I’ll be the first to admit that I am new to motorcycling and everything I say should be taken with a grain of salt. That being said, perhaps my outlook might be valuable as an outsider.
There’s a lot of doom and gloom when it comes to motorcycling in the US. There are falling sales and fewer riders. I’ve read multiple articles and posts about how to turn this around in the US and a lot of that work has been handed to organizations outside of our direct area of control. So what can we do as motorcyclists? How can we get people riding again?
Well, I think a good starting point is doing what made me want to get into riding.
I don’t mean that to sound self-absorbed, but consider this: I grew up seeing my dad ride his Harley occasionally. I have fond memories of riding on the back of it as a kid. In my teens – the formative years where things start to set – I was obsessed with the popular motorcycle shows on Discovery not for the drama, but for the awesome motorcycles.
And I still didn’t get into motorcycles until I was thirty-three! I had all the makings of an avid fan, from being brought up in a motorcycle-friendly home to loving whatever motorcycles I saw.
So where was the turning point and how can we replicate it with other riders?
A) Ride to work. All the time.
My dad rode his Harley if two things were occurring: 1) it was the weekend and 2) the weather was nice. When you grow up seeing that, you begin to wonder just how practical a vehicle is if you can’t ride it in the rain or cold.
But one day during a winter in San Antonio (cold but not snowy) a coworker came up the stairs in his winter riding suit. I remarked something like “you must be nuts,” and he patiently responded that if you have the proper gear and ride safely, you can ride whenever you want.
Suddenly motorcycles started to seem like a viable option.
I saw him ride to work almost every single day and it made an impression on me. I don’t think I’m the only one that would work on, either. If someone sees you ride to work almost every day, they can take their time finding out who you are, building a relationship, and asking about why you ride when it’s cold or wet outside and you can tell them all about how great riding is.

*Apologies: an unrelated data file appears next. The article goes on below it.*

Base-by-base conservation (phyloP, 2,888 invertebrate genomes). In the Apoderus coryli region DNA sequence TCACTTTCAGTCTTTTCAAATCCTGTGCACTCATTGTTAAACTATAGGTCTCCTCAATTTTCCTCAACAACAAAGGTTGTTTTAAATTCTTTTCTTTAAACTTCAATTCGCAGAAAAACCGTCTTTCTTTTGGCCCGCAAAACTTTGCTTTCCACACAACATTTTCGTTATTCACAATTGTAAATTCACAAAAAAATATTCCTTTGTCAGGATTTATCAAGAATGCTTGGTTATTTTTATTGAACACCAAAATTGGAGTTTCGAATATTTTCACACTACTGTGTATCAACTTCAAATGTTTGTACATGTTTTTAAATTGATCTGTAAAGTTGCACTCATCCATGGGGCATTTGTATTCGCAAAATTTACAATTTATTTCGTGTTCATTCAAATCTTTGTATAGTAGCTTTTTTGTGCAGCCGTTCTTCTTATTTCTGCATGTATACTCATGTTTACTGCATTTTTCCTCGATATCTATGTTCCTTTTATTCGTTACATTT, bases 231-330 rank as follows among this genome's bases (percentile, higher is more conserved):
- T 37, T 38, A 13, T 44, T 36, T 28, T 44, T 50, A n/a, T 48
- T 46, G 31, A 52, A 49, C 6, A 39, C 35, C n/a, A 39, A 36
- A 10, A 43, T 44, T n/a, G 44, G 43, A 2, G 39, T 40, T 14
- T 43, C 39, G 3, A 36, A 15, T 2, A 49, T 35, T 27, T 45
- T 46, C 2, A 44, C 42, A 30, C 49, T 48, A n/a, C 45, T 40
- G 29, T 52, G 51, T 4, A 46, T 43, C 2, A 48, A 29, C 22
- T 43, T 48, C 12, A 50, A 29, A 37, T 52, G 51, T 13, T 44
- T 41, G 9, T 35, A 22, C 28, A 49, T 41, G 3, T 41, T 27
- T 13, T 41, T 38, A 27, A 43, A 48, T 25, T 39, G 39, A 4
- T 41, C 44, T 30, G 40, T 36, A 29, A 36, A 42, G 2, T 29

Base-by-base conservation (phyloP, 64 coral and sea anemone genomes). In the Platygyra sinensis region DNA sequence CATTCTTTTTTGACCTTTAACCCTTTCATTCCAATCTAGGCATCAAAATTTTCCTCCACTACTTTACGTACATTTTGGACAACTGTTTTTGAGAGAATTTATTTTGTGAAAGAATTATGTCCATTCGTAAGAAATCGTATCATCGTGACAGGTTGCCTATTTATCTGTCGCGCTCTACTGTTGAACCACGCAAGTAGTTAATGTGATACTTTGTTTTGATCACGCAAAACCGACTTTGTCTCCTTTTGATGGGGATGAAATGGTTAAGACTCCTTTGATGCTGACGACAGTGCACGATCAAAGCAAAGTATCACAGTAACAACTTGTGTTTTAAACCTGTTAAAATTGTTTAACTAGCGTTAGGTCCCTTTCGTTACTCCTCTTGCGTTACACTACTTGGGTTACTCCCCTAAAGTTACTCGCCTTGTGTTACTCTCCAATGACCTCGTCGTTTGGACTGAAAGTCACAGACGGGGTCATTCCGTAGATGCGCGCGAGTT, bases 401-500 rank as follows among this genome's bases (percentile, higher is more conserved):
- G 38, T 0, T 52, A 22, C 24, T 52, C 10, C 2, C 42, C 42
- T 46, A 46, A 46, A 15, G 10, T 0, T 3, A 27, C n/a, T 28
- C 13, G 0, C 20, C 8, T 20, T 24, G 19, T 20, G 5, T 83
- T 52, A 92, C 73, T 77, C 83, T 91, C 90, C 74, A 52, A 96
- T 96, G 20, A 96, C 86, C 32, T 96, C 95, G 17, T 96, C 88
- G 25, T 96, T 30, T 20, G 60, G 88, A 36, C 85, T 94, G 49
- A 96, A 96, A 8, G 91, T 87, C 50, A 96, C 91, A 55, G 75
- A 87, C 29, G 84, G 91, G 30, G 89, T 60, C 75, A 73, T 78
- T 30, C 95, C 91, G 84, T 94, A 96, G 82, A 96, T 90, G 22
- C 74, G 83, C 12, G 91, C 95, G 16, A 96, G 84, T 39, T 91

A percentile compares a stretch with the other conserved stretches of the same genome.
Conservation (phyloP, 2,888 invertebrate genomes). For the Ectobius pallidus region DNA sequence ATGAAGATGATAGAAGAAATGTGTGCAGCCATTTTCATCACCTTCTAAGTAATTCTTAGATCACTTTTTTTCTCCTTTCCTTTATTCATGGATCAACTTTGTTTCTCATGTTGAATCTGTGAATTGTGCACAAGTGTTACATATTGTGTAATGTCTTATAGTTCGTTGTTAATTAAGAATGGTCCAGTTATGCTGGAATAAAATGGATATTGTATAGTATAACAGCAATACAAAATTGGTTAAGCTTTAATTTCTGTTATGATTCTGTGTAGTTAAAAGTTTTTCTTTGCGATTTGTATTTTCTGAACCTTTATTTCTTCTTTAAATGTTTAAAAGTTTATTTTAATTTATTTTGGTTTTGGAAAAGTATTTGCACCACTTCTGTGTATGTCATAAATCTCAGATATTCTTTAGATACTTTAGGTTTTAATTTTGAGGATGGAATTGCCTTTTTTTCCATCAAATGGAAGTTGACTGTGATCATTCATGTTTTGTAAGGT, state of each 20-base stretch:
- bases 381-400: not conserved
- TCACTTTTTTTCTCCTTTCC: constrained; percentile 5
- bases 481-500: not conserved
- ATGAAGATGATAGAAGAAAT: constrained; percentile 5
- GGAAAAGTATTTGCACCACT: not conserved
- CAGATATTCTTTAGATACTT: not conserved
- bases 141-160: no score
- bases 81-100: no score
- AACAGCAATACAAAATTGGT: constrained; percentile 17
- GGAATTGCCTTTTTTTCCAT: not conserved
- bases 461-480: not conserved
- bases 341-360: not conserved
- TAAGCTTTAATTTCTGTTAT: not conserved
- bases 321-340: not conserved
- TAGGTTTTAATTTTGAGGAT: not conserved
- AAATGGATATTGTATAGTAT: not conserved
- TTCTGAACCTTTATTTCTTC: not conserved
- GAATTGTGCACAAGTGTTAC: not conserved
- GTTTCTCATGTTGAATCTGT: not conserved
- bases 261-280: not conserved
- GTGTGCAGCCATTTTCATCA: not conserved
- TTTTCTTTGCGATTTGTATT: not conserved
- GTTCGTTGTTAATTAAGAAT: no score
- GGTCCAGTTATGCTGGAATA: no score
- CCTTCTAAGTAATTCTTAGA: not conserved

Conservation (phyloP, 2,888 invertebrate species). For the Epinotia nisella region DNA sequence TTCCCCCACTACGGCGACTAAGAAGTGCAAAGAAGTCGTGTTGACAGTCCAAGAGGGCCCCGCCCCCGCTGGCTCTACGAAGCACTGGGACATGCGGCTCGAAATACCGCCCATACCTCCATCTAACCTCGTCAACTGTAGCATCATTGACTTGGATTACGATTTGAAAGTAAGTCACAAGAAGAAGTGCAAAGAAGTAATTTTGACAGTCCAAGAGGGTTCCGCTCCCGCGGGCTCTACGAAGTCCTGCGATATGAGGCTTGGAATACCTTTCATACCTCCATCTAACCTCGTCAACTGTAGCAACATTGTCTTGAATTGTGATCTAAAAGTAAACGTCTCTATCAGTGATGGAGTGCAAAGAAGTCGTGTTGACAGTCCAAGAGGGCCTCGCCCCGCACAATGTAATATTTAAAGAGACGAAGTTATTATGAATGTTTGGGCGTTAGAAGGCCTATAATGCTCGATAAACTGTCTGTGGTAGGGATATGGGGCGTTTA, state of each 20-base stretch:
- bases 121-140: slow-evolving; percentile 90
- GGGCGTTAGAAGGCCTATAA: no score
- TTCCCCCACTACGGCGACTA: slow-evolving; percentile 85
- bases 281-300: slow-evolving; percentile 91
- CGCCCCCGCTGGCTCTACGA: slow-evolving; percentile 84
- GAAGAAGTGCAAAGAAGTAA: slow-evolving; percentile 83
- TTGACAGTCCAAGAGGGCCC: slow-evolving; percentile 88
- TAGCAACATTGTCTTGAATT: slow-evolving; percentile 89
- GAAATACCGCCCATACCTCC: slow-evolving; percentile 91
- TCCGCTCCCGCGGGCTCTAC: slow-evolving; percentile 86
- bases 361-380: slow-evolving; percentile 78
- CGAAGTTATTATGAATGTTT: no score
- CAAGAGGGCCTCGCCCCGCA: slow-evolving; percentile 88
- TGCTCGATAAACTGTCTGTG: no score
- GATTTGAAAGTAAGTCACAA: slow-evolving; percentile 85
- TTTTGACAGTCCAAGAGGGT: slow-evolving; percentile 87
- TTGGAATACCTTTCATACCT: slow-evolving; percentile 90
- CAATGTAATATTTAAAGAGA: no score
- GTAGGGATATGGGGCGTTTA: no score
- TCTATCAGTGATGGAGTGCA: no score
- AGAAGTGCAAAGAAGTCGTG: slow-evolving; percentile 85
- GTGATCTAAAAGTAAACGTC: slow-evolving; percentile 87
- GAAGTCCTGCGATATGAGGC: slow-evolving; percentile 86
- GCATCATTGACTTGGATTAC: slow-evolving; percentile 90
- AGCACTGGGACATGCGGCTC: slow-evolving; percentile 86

B) Be friendly.
Honda might have said you meet the nicest people on their bikes, but the rest of the media has a fascination with portraying bikers as very unsavory folks.
To combat this, just be as friendly and patient as you can. Everyone has questions and when you’re patient and friendly, people are more likely to ask the questions that will ease their mind about riding.
While you’re at it, feel free to lay out the logistical path to safe motorcycling. You can tell the prospective rider that they can, for a small fee and the cost of a helmet and some gloves, take the Basic RiderCourse to see if they like riding before even looking for a motorcycle of their own. You can be the voice of reason and caution when it comes to what kind of motorcycle to cut their teeth on. And you can definitely be the voice of safety when it comes to gear.
As a guy who loves checklists and milestones, having someone lay out the whole process from training to riding meant the world to me.
C) Follow Up
I’m not saying that you have to be best friends with new riders, but I can guarantee that a new rider would appreciate it if you rode around with them a time or two in order to get more comfortable with their bike and their skills. Go out to lunch or a ride along an easy route. Talk to them about what you notice and offer constructive criticism to get better. Be encouraging.
This will all help get a rider on a bike, safely riding, and establishing a love of the hobby and they can pay it forward with the next rider because you set such a good example.